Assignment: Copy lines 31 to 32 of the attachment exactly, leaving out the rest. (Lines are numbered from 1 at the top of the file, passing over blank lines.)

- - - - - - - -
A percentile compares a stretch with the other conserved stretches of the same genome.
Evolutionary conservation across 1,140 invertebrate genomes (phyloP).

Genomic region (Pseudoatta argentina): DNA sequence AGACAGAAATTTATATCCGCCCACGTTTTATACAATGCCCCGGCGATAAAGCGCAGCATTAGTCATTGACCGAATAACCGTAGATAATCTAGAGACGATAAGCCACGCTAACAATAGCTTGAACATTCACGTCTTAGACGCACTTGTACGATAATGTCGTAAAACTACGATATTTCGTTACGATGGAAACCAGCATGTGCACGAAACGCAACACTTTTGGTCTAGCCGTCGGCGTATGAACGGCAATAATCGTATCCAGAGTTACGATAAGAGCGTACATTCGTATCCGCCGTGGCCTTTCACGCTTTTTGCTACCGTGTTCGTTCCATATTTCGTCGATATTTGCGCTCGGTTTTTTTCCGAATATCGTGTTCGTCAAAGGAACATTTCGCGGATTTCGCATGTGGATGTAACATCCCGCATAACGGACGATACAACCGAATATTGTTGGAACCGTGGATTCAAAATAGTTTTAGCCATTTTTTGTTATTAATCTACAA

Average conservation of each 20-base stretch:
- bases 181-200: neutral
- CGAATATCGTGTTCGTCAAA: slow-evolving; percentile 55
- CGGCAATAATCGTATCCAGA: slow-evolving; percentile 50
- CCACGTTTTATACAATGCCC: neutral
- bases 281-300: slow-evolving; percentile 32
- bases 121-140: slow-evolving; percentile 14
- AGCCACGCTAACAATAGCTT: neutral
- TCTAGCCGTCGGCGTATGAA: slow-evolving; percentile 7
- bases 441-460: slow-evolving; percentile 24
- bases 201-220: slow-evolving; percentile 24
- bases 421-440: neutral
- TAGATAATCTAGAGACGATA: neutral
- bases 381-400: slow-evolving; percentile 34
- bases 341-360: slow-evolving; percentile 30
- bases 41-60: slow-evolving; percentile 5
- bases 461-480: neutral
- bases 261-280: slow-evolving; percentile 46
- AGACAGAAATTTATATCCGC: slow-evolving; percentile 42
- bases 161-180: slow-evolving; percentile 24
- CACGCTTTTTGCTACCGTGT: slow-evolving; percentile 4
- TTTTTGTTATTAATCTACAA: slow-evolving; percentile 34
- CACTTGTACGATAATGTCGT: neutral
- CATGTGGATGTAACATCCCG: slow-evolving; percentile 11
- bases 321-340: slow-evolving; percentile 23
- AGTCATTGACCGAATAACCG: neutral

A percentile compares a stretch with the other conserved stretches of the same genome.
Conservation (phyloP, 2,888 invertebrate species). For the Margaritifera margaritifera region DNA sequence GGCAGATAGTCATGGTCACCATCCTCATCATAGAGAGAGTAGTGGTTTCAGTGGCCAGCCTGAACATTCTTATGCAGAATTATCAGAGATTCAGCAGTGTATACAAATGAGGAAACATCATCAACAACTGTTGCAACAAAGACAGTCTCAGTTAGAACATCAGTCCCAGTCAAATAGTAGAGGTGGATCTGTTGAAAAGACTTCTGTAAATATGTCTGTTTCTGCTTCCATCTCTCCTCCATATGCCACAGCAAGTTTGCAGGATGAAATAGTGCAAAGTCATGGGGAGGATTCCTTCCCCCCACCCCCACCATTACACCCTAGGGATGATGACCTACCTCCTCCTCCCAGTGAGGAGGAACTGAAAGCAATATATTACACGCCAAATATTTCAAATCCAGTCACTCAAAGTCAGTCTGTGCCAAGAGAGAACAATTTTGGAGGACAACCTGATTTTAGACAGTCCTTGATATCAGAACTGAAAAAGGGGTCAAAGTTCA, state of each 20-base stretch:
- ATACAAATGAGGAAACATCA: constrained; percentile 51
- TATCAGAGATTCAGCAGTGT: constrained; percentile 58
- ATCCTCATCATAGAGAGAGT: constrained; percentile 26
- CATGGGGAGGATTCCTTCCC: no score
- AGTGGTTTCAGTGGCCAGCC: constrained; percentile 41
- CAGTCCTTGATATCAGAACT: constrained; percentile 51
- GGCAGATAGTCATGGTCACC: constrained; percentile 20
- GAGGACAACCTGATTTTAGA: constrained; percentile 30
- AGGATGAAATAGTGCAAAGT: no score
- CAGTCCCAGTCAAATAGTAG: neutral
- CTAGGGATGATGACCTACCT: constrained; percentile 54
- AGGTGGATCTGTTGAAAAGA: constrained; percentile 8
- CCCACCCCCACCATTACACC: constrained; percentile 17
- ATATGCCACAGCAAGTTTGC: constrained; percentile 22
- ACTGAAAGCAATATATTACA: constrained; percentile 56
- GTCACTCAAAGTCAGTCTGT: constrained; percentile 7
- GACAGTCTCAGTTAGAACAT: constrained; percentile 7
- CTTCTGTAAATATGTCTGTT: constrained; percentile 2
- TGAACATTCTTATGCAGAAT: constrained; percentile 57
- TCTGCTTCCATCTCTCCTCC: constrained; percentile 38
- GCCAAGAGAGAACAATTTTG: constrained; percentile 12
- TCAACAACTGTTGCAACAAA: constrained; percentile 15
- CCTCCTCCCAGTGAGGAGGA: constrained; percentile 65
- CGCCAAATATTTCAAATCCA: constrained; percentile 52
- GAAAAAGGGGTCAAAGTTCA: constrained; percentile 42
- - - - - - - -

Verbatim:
Conservation (phyloP, 2,888 invertebrate species). For the Margaritifera margaritifera region DNA sequence GGCAGATAGTCATGGTCACCATCCTCATCATAGAGAGAGTAGTGGTTTCAGTGGCCAGCCTGAACATTCTTATGCAGAATTATCAGAGATTCAGCAGTGTATACAAATGAGGAAACATCATCAACAACTGTTGCAACAAAGACAGTCTCAGTTAGAACATCAGTCCCAGTCAAATAGTAGAGGTGGATCTGTTGAAAAGACTTCTGTAAATATGTCTGTTTCTGCTTCCATCTCTCCTCCATATGCCACAGCAAGTTTGCAGGATGAAATAGTGCAAAGTCATGGGGAGGATTCCTTCCCCCCACCCCCACCATTACACCCTAGGGATGATGACCTACCTCCTCCTCCCAGTGAGGAGGAACTGAAAGCAATATATTACACGCCAAATATTTCAAATCCAGTCACTCAAAGTCAGTCTGTGCCAAGAGAGAACAATTTTGGAGGACAACCTGATTTTAGACAGTCCTTGATATCAGAACTGAAAAAGGGGTCAAAGTTCA, state of each 20-base stretch:
- ATACAAATGAGGAAACATCA: constrained; percentile 51